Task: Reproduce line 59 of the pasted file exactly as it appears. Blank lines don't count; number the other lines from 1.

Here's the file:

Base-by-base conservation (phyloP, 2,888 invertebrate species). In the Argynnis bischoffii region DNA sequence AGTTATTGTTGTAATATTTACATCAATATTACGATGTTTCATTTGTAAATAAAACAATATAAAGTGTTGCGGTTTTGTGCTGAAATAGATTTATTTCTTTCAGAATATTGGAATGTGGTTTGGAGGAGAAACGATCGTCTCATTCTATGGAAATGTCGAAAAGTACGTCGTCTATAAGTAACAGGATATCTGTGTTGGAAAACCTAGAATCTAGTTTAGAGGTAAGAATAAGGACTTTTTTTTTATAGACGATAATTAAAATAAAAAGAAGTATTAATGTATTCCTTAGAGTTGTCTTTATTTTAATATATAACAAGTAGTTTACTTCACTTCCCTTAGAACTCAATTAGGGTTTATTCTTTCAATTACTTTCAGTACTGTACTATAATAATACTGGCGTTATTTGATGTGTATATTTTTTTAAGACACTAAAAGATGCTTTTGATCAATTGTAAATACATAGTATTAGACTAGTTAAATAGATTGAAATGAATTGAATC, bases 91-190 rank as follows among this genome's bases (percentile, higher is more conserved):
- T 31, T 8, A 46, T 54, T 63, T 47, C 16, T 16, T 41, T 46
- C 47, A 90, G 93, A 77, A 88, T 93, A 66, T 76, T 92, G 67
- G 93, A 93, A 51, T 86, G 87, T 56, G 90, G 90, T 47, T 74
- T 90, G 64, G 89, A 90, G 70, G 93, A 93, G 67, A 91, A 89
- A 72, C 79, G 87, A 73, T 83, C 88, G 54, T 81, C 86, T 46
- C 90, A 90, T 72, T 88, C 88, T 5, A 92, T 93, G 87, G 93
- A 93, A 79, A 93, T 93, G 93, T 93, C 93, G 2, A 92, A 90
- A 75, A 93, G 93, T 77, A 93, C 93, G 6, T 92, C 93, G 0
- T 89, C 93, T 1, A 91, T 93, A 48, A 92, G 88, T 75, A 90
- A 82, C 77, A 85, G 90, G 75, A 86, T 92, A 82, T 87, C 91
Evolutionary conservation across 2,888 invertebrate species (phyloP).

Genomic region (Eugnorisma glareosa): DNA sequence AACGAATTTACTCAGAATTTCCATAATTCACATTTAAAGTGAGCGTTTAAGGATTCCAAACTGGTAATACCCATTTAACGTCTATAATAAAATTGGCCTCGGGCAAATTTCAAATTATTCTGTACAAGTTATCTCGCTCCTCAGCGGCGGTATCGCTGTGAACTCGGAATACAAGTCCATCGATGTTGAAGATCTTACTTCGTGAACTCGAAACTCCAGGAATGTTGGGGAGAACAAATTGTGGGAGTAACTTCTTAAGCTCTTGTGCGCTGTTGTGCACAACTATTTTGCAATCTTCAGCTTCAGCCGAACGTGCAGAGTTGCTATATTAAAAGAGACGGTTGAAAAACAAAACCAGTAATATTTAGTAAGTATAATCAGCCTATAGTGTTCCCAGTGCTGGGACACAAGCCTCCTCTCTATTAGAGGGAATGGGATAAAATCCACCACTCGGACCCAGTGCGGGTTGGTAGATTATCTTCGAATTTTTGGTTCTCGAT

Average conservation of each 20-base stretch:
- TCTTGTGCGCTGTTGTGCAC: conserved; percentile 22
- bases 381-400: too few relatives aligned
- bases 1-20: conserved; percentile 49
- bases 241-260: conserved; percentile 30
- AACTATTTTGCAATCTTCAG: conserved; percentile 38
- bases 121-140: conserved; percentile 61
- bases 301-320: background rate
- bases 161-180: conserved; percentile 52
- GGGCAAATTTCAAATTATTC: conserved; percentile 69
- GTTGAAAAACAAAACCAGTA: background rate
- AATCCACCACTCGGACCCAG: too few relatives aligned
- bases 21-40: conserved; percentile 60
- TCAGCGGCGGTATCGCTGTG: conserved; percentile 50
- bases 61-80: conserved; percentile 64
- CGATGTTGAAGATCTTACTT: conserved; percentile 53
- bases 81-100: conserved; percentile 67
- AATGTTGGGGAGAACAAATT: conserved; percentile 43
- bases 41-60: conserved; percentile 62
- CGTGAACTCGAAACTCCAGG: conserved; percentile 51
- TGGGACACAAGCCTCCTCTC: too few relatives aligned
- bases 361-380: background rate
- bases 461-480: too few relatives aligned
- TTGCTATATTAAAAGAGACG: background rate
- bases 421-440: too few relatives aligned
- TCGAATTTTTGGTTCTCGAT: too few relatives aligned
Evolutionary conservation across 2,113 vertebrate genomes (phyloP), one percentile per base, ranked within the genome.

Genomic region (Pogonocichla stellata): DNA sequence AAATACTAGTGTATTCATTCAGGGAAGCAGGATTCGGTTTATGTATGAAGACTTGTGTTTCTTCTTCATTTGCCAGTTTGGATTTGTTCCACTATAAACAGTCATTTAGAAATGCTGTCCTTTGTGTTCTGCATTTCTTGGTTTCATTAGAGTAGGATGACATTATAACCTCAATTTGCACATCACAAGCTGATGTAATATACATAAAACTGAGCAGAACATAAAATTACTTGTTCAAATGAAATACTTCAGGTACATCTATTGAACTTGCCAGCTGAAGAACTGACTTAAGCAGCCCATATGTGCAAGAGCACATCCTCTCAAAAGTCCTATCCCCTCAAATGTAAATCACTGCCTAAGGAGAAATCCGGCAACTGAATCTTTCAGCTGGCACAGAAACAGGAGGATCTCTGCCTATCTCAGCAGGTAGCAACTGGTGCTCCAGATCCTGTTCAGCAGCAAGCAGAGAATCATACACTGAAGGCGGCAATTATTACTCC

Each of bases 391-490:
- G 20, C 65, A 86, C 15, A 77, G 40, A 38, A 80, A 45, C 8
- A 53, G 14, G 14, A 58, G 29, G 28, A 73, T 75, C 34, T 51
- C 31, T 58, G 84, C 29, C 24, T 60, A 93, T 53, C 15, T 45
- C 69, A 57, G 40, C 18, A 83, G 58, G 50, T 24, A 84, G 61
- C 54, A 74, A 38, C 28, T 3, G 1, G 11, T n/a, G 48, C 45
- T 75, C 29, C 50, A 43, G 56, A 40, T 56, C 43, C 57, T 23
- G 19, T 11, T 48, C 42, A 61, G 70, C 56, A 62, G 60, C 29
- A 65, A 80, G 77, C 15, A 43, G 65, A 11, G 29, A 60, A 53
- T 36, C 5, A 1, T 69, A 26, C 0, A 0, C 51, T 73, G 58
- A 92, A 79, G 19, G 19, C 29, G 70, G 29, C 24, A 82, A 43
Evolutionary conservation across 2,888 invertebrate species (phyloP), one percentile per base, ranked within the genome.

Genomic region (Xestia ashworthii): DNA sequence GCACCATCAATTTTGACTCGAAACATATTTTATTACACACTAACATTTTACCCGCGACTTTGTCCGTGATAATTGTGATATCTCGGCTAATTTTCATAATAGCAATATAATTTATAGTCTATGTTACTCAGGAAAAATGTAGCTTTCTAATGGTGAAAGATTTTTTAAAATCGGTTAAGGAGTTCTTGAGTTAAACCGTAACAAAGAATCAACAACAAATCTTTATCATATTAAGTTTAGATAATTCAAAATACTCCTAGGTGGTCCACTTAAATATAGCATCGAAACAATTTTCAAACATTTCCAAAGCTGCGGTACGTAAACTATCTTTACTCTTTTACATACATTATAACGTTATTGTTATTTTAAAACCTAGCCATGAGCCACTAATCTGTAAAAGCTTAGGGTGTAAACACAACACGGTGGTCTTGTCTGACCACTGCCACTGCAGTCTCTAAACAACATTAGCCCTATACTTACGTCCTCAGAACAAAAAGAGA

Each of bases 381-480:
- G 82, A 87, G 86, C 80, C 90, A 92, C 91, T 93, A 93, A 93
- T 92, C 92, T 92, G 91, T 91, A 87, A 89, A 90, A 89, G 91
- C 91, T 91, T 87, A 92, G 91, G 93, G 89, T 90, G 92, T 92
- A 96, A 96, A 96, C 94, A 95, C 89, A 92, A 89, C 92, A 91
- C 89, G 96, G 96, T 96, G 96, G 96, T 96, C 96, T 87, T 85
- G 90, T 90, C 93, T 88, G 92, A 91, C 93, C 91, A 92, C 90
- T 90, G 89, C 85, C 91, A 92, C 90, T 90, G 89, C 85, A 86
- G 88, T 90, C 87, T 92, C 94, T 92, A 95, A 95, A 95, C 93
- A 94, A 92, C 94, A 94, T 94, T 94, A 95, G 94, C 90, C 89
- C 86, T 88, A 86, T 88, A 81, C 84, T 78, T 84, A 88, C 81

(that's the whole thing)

- A 96, A 96, A 96, C 94, A 95, C 89, A 92, A 89, C 92, A 91